Keystone XL effect on environment seen as minimal, U.S. says
WASHINGTON — A long-awaited State Department review of the controversial Keystone XL oil pipeline released Friday concludes that he project would have minimal impact on the environment, increasing the chances it could be approved in the coming months.
The State Department underscored that the study, a supplemental environmental impact statement, is a draft and that it does not offer recommendations for action on the $7-billion project, which would bring petroleum from the oil sands of Alberta, Canada, to refineries on the Gulf Coast of Texas.
Nonetheless, the review says, “The analyses of potential impacts associated with construction and normal operation of the proposed project suggest that there would be no significant impacts to most resources along the proposed project route.”
Because the pipeline, which would transport 830,000 barrels per day, would cross a United States border, it needs a permit from the State Department.
A decision on the permit was expected in late 2011 but was delayed until after the 2012 presidential election, in part because of widely held concerns that the original environmental impact statement did not adequately assess the pipeline’s effect on greenhouse gas emissions or on a huge aquifer in Nebraska.
The oil industry and the Canadian government welcomed the new findings. “The Keystone XL project has become one of the most closely examined infrastructure projects in our nation’s history — and it continues to pass with flying colors,” said Karen Harbert, president of the U.S. Chamber of Commerce’s Institute for 21st Century Energy.
Environmentalists charged that the study failed to look fully at the risks and instead regurgitated past conclusions. “What we have is Groundhog Day, with the State Department producing the same result that it produced before,” said Bill McKibben, founder of 350.org, an environmental group leading the fight against the pipeline.
After the White House and the Democratic-controlled Congress failed to enact climate change legislation during President Obama’s first term, the Keystone XL pipeline became the touchstone issue for environmentalists who have largely been supportive of the president.
The petroleum that the pipeline would transport is a tar-like bitumen trapped in the soil. To extract it, oil companies strip mine boreal forests and heavily process the bitumen before shipping it.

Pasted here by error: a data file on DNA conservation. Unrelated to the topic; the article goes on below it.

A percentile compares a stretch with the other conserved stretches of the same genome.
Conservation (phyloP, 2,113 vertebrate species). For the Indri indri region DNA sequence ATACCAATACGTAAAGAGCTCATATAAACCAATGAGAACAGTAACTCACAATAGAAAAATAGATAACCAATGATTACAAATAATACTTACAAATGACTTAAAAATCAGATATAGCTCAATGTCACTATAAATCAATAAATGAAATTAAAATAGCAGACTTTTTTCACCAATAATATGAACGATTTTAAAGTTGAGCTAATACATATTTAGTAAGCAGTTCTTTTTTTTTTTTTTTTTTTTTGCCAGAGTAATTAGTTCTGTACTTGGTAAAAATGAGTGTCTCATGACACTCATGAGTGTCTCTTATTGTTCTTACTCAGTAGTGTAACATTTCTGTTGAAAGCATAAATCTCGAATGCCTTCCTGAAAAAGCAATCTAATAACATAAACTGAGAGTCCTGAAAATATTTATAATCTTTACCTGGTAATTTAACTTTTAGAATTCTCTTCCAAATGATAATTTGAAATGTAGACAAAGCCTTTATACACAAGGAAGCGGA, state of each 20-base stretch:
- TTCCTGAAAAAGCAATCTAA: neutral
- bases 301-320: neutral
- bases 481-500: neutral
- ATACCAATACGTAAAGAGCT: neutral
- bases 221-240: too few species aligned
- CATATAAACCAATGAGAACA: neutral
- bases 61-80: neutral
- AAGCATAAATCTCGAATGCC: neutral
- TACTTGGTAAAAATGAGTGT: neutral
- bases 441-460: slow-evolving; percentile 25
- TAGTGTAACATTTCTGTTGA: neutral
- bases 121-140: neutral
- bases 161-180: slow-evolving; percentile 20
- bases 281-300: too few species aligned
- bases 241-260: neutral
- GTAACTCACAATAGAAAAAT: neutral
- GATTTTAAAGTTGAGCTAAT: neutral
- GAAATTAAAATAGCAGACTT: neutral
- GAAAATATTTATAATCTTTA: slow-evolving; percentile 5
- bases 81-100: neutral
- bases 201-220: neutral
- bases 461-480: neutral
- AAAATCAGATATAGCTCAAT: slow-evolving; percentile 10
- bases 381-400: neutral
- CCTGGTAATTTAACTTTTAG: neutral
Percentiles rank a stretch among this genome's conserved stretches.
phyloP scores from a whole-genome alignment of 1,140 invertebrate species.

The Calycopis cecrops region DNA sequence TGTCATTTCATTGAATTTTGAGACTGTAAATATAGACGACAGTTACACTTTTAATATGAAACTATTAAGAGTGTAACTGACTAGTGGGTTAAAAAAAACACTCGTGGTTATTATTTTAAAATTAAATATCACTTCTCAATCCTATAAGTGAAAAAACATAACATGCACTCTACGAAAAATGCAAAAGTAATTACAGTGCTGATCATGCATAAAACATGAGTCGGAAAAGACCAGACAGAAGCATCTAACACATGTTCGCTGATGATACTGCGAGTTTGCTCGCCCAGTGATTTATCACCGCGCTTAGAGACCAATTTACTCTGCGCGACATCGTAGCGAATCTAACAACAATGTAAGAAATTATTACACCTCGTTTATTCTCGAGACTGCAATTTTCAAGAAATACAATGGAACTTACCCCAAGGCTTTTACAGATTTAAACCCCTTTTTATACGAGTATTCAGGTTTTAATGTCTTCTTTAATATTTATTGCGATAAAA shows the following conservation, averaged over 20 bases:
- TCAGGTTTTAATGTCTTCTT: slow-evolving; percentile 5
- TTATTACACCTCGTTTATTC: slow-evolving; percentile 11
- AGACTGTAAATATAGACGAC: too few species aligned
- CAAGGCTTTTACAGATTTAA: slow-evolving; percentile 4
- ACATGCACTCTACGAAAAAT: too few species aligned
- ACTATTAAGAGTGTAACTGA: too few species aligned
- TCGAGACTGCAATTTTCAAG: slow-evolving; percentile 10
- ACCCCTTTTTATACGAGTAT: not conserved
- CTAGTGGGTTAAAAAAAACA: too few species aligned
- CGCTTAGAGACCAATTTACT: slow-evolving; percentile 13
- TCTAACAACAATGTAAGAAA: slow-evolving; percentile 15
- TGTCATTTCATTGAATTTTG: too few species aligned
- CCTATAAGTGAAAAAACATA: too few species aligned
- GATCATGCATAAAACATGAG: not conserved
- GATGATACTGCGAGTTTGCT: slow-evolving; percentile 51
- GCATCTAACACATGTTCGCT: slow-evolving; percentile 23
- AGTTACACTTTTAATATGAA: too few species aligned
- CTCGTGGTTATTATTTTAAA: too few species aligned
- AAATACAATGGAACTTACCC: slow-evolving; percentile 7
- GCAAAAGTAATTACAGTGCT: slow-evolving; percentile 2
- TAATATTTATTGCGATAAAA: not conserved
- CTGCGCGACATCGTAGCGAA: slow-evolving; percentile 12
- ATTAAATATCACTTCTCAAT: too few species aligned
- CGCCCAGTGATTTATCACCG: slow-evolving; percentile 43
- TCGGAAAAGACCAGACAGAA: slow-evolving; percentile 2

Environmentalists say that practice destroys the local ecology and releases more of the greenhouse gases that contribute to climate change than conventional oil production.
Keystone XL’s backers, including many Republicans and some labor unions, say the project would create jobs and reduce reliance on oil from politically unfriendly, less stable countries, such as Venezuela.
The draft environmental impact statement says that the annual extraction and shipping of oil sands crude through Keystone XL would fuel 626,000 cars or power 398,000 homes for a year.
The study also says that a barrel of oil sands crude would release about 17% more greenhouse gases than one of conventional crude oil refined in the United States in 2005.
Still, the study states that approving or denying the permit for Keystone XL would not have any effect on the development of the oil sands because companies would use rail, trucks and other pipelines to bring the Alberta crude to the U.S.
Opponents of the pipeline strongly disputed the conclusion, asserting that Canada and the oil industry have said that Keystone XL would be critical to the expansion of oil sands development. The opponents have also said that with the pipeline would come greater greenhouse gas emissions.
The study determined that a new route mapped through Nebraska would avoid the aquifer, which opponents also disputed.
The public has 45 days to comment on the draft. Then, the State Department will issue a final environmental review.
Although the department will officially determine whether to issue a permit, Obama indicated in 2011 that he would make the final decision.
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